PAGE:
Grand Central : how a train station transformed America

by Roberts, Sam, 1947-

Format: Print Book 2013
Availability: Available at 5 Libraries 5 of 5 copies
Available (5)
Location Collection Call #
Avalon Public Library Nonfiction 974.71 ROB
Location  Avalon Public Library
Collection  Nonfiction
Call Number  974.71 ROB
CLP - Main Library Second Floor - Non-fiction TF302.N7 R63 2013x
Location  CLP - Main Library
Collection  Second Floor - Non-fiction
Call Number  TF302.N7 R63 2013x
Community Library of Castle Shannon Non Fiction 974.71 Roberts
Location  Community Library of Castle Shannon
Collection  Non Fiction
Call Number  974.71 Roberts
Shaler North Hills Library Non-Fiction 974.71 R
Location  Shaler North Hills Library
Collection  Non-Fiction
Call Number  974.71 R
Upper St. Clair Township Library Non-fiction 974.71 ROB
Location  Upper St. Clair Township Library
Collection  Non-fiction
Call Number  974.71 ROB
A rich, illustrated - and entertaining -- history of the iconic Grand Central Terminal, from one of New York City's favorite writers, just in time to celebrate the train station's 100th fabulous anniversary.

In the winter of 1913, Grand Central Station was officially opened and immediately became one of the most beautiful and recognizable Manhattan landmarks. In this celebration of the one hundred year old terminal, Sam Roberts of The New York Times looks back at Grand Central's conception, amazing history, and the far-reaching cultural effects of the station that continues to amaze tourists and shuttle busy commuters.

Along the way, Roberts will explore how the Manhattan transit hub truly foreshadowed the evolution of suburban expansion in the country, and fostered the nation's westward expansion and growth via the railroad.

Featuring quirky anecdotes and behind-the-scenes information, this book will allow readers to peek into the secret and unseen areas of Grand Central -- from the tunnels, to the command center, to the hidden passageways.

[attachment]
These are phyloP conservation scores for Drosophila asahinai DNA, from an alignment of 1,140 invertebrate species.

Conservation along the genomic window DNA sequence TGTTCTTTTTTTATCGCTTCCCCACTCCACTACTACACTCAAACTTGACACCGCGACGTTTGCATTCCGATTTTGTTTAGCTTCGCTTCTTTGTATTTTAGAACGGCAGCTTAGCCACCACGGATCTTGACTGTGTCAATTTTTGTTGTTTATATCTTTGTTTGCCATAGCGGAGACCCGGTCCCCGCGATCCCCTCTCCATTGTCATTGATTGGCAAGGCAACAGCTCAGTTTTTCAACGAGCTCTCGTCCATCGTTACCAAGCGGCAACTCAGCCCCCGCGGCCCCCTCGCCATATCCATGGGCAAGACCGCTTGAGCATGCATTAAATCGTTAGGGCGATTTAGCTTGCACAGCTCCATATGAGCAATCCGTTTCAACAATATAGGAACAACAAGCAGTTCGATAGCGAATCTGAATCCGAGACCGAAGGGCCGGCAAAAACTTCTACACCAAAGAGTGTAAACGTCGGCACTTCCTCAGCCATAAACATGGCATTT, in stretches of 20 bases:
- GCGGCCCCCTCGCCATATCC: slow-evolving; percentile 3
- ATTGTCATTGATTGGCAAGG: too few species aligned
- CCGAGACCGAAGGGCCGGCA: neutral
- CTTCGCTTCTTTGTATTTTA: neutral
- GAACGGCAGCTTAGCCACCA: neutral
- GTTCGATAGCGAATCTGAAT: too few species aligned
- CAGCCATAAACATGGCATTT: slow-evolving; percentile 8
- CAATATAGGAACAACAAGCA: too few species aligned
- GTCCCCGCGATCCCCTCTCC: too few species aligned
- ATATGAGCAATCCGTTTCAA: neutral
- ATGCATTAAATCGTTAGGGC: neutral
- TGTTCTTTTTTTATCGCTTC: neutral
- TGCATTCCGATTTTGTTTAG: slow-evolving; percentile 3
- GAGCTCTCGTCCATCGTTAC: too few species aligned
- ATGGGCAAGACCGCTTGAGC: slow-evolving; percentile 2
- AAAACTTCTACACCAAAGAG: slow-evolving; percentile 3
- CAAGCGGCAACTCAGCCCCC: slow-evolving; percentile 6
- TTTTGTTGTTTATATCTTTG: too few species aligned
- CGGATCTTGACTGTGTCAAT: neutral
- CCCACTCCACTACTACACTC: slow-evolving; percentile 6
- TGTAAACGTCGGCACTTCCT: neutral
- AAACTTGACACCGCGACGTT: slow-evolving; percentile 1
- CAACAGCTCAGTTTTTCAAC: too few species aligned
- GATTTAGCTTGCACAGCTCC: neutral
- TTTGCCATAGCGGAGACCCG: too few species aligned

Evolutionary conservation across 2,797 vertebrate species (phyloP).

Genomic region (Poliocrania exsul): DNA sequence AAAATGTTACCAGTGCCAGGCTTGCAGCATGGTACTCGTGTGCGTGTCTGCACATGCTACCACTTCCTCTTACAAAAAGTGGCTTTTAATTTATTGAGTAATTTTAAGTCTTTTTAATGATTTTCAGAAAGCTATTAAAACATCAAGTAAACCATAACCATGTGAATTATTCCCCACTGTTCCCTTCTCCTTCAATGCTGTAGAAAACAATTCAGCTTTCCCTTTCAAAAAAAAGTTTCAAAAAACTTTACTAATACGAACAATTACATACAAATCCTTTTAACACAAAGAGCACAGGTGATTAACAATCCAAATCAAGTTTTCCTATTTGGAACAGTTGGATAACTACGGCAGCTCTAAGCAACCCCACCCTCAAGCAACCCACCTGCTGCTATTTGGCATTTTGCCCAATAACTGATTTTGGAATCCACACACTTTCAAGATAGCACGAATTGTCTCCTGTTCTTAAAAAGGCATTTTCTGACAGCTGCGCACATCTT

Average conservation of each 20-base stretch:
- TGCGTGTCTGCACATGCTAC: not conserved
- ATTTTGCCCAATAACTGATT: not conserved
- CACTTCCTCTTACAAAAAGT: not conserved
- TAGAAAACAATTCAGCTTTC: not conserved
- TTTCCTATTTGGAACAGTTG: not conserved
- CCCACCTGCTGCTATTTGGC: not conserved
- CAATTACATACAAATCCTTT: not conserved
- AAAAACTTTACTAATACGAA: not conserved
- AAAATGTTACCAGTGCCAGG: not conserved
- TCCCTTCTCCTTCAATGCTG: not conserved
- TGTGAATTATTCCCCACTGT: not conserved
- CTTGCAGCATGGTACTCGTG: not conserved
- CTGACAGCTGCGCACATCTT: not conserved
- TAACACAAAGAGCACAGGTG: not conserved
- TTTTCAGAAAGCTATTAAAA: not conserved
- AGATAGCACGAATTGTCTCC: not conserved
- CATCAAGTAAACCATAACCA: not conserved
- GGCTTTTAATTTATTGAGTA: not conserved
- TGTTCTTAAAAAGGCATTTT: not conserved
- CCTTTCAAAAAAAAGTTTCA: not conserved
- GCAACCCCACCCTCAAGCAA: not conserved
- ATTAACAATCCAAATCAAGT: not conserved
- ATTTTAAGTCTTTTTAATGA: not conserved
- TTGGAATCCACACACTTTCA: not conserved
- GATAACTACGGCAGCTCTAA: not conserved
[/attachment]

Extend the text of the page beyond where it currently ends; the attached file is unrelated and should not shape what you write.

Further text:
With stories about everything from the famous movies that have used Grand Central as a location to the celestial ceiling in the main lobby (including its stunning mistake) to the homeless denizens who reside in the building's catacombs, this is a fascinating and, exciting look at a true American institution.
Published Reviews
Booklist Review: "Grand Central Terminal in New York City owes its current incarnation to a fatal train crash in 1902, which was caused partially by human error and partially by design flaws in the New York Central Railroad system. The rebuilding of the terminal was a massive municipal project marshaling the talent and financial resources of leading architects, engineers, and artists. The result is an urban landmark akin to a palace as well as a transportation hub. Roberts, an urban-affairs correspondent for the New York Times, seems to have a love affair with the place, and he describes the building, evolution, and unique features of the terminal with an infectious passion. It is, as he notes, a major tourist attraction, the setting for key scenes in many motion pictures, and a center through which an estimated half a million people move each day. This well-done piece of urban history will appeal to both railroad enthusiasts and general readers.--Freeman, Jay Copyright 2010 Booklist"
From Booklist, Copyright (c) American Library Association. Used with permission.
Publisher's Weekly Review: "Roberts delivers the story of one of the most famous transportation hubs in the world and how it shaped Midtown Manhattan into the bustling, thriving center of commerce and entertainment it is today. This is also a history of railroads in New York, from horse-pulled streetcars, to steam engines, to the electric trains brought to the city by Grand Central's chief engineer William Wilgus. Credited with being the first person to monetize "air rights", Wilgus conceived of Grand Central as a 12 story building with the terminal below and 2.3 million square feet above to be rented out to businesses. Roberts, the New York Times's Metro Matters columnist, covers the details of the construction of Grand Central as well as its massive renovation in the 1990's. He describes the massive changes in Midtown area after its initial construction, including the arrival of luxury hotels and office towers. "With Grand Central acting as an anchor," he writes, "Park Avenue was elevated into New York's most prestigious address." A wonderful volume for New York City history buffs or railroad aficionados, Roberts closes with discussions of some of the terminal's quirks and mysteries like the ubiquitous decorative acorns, the secret staircase, and various secret underground locations. (Feb.) © Copyright PWxyz, LLC. All rights reserved."

Additional Information
Subjects Grand Central Terminal (New York, N.Y.) -- History.
Railroad terminals -- New York (State) -- New York -- History.
Publisher New York :Grand Central Publishing,2013
Edition 1st ed.
Language English
Description xiv, 303 pages : illustrations (some color) ; 21 cm
Bibliography Notes Includes bibliographical information (pages 293-[296]) and index.
ISBN 9781455525966
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